What is DKIM?

DKIM is the acronym for “DomainKeys Identified Mail“.

It’s an email authentication framework whose major intent is to allow a receiving server to validate that the mail they received was the one that was originally sent. 

So DKIM can, for example, validate whether or not something changed within the email, for example it may have got intercepted along the way and then resent from someone else, or a virus was attached to it.

Understanding how DKIM works means understanding how a checksum – or digital signature – works. With a checksum, the email sender scans the text of the email, runs it through an equation and returns a number. When the receiving server gets that mail, they can run the text through the same equation, and see if the number they get is the same as the original. 

In that way, the receiver can validate that the copy of the email is the same as a sender’s.

With DKIM, the sending server puts a signature in the header of the email message when it is sent – much like a signature on a letter that validates that it has been read and approved by the sender.

Through encryption technology, the receiver then decrypts and analyses that signature and runs it through the public key. If the values match, then the content of the email can be verified as original and not altered in any way.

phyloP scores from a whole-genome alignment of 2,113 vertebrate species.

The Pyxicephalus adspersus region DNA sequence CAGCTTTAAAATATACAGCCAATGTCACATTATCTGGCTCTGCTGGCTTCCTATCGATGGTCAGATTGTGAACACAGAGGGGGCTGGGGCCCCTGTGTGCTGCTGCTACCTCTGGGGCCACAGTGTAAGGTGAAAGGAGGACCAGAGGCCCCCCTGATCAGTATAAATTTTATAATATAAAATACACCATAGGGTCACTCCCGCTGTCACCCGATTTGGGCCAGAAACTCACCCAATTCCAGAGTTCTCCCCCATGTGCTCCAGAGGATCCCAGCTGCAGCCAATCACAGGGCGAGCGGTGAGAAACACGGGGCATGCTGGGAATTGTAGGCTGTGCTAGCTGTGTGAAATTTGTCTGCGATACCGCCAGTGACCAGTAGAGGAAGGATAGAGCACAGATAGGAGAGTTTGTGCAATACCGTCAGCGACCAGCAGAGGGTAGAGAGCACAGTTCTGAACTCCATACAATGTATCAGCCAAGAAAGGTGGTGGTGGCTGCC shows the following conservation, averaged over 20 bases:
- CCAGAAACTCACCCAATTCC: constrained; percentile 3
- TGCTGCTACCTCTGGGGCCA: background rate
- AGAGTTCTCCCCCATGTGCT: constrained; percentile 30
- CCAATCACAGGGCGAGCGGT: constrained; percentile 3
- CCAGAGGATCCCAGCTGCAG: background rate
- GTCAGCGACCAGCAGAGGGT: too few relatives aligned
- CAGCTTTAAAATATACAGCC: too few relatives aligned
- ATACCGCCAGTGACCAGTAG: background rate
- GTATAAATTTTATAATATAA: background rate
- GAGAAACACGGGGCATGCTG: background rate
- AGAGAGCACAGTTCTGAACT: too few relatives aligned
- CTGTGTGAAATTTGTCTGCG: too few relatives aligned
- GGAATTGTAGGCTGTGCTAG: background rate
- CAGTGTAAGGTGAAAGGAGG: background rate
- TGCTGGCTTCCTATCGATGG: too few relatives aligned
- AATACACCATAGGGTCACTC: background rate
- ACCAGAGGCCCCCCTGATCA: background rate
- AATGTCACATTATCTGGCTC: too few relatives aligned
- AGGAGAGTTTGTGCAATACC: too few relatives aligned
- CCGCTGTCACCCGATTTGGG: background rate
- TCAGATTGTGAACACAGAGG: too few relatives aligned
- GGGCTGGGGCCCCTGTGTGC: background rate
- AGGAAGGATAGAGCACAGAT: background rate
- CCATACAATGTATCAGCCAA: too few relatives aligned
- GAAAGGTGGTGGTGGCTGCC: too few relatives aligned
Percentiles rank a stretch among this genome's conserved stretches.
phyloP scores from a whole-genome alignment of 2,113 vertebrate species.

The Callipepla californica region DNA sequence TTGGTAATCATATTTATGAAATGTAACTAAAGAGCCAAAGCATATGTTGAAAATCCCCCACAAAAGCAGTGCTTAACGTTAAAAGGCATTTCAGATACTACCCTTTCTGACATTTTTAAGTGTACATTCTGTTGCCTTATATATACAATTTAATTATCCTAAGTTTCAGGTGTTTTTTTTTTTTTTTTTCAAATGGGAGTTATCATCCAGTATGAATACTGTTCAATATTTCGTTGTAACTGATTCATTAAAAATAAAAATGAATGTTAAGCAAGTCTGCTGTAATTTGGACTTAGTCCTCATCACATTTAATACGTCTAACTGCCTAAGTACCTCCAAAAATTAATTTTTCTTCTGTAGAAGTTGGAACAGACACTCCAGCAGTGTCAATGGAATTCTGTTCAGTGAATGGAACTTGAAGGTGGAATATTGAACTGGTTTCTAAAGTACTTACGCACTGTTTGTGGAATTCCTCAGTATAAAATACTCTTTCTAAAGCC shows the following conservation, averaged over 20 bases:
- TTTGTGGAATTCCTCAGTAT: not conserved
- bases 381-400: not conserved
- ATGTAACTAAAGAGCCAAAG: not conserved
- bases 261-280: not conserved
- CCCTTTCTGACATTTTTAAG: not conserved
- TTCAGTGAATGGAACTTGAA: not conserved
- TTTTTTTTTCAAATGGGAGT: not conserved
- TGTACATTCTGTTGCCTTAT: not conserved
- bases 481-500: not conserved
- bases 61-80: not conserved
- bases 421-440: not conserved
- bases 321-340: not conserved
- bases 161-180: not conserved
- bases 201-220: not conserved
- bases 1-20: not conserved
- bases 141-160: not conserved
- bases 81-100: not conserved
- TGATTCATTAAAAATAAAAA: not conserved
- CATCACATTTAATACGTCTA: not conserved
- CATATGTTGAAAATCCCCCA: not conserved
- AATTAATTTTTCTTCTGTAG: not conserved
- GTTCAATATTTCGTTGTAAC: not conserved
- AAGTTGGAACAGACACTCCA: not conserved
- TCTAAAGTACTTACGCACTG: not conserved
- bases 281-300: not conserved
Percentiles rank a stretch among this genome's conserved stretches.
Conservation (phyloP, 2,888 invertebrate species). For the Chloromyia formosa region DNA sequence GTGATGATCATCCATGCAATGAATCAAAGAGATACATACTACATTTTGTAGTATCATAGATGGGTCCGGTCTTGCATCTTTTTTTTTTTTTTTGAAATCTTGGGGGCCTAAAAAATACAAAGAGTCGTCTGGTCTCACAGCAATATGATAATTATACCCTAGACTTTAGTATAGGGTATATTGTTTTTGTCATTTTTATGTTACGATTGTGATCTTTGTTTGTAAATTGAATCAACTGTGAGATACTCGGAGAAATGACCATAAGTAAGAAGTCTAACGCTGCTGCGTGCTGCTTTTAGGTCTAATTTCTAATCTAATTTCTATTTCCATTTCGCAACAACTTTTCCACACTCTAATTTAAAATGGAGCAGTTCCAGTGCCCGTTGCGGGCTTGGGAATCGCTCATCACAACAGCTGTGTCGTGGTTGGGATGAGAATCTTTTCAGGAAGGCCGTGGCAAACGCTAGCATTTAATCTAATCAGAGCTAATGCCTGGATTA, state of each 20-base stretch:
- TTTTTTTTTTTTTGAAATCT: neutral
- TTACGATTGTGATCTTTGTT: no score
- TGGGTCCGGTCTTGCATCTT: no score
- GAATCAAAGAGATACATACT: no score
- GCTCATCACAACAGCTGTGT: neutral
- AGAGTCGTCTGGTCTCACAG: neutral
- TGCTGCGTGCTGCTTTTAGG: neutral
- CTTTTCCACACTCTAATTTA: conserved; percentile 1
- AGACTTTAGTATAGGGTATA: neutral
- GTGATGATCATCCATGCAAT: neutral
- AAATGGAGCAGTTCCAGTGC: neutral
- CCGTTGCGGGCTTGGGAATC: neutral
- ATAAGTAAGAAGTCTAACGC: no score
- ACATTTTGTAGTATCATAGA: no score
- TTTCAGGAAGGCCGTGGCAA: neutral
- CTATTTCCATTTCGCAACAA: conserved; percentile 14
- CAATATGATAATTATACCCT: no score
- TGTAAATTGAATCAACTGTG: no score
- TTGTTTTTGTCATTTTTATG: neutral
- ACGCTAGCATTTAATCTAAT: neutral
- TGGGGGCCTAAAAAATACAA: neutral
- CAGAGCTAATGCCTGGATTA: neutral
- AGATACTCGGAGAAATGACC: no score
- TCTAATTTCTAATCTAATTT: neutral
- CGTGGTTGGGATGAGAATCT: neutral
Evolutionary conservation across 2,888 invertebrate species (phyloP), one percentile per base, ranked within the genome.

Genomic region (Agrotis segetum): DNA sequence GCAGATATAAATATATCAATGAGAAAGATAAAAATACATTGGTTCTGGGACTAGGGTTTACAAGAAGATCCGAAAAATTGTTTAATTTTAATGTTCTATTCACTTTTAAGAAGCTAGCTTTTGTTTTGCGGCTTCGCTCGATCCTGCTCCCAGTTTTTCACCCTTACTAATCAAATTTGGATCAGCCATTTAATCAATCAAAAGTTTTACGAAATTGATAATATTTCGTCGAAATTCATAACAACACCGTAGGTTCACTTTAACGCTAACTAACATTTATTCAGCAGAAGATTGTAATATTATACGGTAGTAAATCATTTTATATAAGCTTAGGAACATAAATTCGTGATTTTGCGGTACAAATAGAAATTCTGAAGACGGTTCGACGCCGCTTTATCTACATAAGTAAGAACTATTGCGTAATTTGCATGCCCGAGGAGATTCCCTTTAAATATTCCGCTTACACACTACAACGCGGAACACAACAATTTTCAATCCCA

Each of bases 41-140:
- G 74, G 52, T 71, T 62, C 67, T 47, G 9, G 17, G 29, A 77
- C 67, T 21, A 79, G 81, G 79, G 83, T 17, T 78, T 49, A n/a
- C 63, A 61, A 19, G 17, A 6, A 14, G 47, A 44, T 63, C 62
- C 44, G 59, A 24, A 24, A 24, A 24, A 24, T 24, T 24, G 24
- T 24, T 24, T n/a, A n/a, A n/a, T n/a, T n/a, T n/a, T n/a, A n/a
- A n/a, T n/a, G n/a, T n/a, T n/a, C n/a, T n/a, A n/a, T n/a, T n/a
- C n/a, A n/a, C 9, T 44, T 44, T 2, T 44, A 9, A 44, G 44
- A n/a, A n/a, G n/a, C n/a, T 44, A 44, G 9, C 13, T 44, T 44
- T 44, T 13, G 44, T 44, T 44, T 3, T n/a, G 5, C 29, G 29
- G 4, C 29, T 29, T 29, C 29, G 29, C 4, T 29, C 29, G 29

On the other hand, if the content gets intercepted or changed in transit, that digital signature checksum will fail.

Thanks to DKIM in place, the receiver can finally validate that this was the same mail that was originally sent.

While many mail providers use DKIM by default, others may need it to be manually implemented. While it has been shown to be effective, it still has flaws, including:

DKIM Diagram
  • Both the sender and the receiver of the mail must support DKIM or the information is ignored. And because it can be difficult to implement, not all senders implement it – so no DKIM signature doesn’t necessarily mean that the mail has been altered.
  • Emails with a valid signature can be forwarded from another email address, which may be fraudulent.
  • DKIM does not look at the content of the mail, only whether it is the same mail that was sent originally, which means spam content could still pass through. For this reason, DKIM does nothing to prevent spoofing of the email from another sender.


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